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Columns

  • Where are you Christmas? Why can’t I find you?

    “Where are you Christmas?” That is the title and first line of a song by Faith Hill.
    Does that describe you? Unfortunately, for the past few years, that’s how I’ve felt.
    It wasn’t always that way. In fact, in the old days, I started listening to Christmas music in October, followed quickly by five video versions of Charles Dickens’ “A Christmas Carol.”
    After we moved to Kentucky from Ohio, my mother and sister came for a brief visit shortly before Christmas.

  • Clemons looks back at first two years, has high hopes for future

    I can hardly believe that I am coming upon the end of my second year as your Grant County clerk. It seems like yesterday I was walking into the office with wide eyes and a determined heart. What a pleasure it has been serving our community and I hope to continue in this capacity for many years to come.
    When I decided to run for the position of Grant County clerk, I recognized that I had much to learn about the job if I wanted to not only maintain the integrity of the office, but also improve upon the foundation that had already been laid.

  • A time to be thankful

    November is the month synonymous with the time to be thankful.  Although we should be thankful all year long we are reminded to pause and count our blessing when the calendar changes to November.

  • A Country Christmas coming to downtown Williamstown Dec. 3

    Christmas is just around the corner and Grant County is gearing up for its annual Christmas festival – A Country Christmas, formerly known as Santa’s Wonderland.
    This event is sponsored by the Grant County Chamber and Grant County Tourist and Convention Commission.
    This year’s festival is planned for Saturday, Dec. 3 in downtown Williamstown. Activities will get started at 4:30 p.m. with a free pancake supper with Santa courtesy of the Williamstown Kiwanis and will end with a tree lighting ceremony at the Grant County Courthouse.

  • Guest Column: Plan ahead for early retirement

    By Rachel Price

  • Who drank the Kool-Aid?

    In November 1978, a group of true believers were led to their deaths in the forests of Guyana which is located near Venezuela on the eastern side of Latin America.  Their deaths were orchestrated by a religious leader who urged his followers to commit the “’revolutionary act’ of suicide.”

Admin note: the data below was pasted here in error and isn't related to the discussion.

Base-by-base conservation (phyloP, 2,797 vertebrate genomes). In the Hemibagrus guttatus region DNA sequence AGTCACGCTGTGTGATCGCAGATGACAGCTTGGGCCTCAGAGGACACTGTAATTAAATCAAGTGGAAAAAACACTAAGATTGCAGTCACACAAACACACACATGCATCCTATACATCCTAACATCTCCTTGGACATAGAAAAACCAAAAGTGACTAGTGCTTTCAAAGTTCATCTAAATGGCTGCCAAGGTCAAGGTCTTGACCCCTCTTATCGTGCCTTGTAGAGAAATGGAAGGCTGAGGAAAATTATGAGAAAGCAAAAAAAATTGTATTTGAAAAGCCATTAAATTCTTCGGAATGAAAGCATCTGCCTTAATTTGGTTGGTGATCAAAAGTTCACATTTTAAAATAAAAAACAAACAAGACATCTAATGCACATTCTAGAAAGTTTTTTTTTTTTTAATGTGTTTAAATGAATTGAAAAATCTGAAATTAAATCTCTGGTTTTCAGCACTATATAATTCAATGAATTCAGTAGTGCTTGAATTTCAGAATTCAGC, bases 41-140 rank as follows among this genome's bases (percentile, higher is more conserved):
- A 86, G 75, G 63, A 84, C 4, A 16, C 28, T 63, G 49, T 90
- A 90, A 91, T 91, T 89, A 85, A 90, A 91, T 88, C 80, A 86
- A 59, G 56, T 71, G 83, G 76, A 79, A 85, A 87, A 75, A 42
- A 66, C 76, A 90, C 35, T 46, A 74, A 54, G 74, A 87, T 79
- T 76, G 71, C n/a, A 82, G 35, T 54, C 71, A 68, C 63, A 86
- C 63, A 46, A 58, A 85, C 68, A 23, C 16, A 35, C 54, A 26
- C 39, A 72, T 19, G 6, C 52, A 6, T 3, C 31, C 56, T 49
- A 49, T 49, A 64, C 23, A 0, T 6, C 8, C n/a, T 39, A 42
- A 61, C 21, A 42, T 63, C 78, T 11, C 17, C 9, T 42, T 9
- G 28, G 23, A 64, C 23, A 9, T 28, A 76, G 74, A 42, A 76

• A picture is worth a 1,000 words

     

  • Soccer is a cruel game

    Sunday around 5:30pm, feeling as patriotic as I ever felt, I got dressed up in all of the red, white, and blue apparel I could muster up from my wardrobe, grabbed our American flag, and ran around and out of my house waving the flag as I got myself, and as many other people as I could, pumped up for the U.S.’s match against arguably the best player in the world. Little did I know what would transpire in the next two hours would leave me feeling almost every emotion in the book.

  • Sgt. Paul Gordon, 19

    Sgt. Paul Marshall Gordon, 19, of Grant County, died June 30, 1951 while a prisoner of war at the Suan Village Camp in North Korea.  
    In late January, 1951, Sgt. Gordon was taken prisoner after engaging with enemy troops in the Wonju Province of South Korea.  Sgt. Gordon served with the U.S. Army, H Company, 2nd Battalion, 38th Infantry Regiment.
    He was the son of the late Doll and Urie Gordon.

  • Taking care of the future

    Recently my daughter and I went to a Build-A-Bear workshop at the Dry Ridge Fire Department. This event benefitted Shriner’s Hospital in Cincinnati and Shriner’s Hospital in Lexington.
     I explained to my daughter that she was going to make bears for sick children in the hospital.
    Shriner’s Hospital has always been dear to me for several reasons. The hospital gives care to children without regard to race, color, creed, disability, national origin or ability of a patient or family to pay. They care for them because they need it.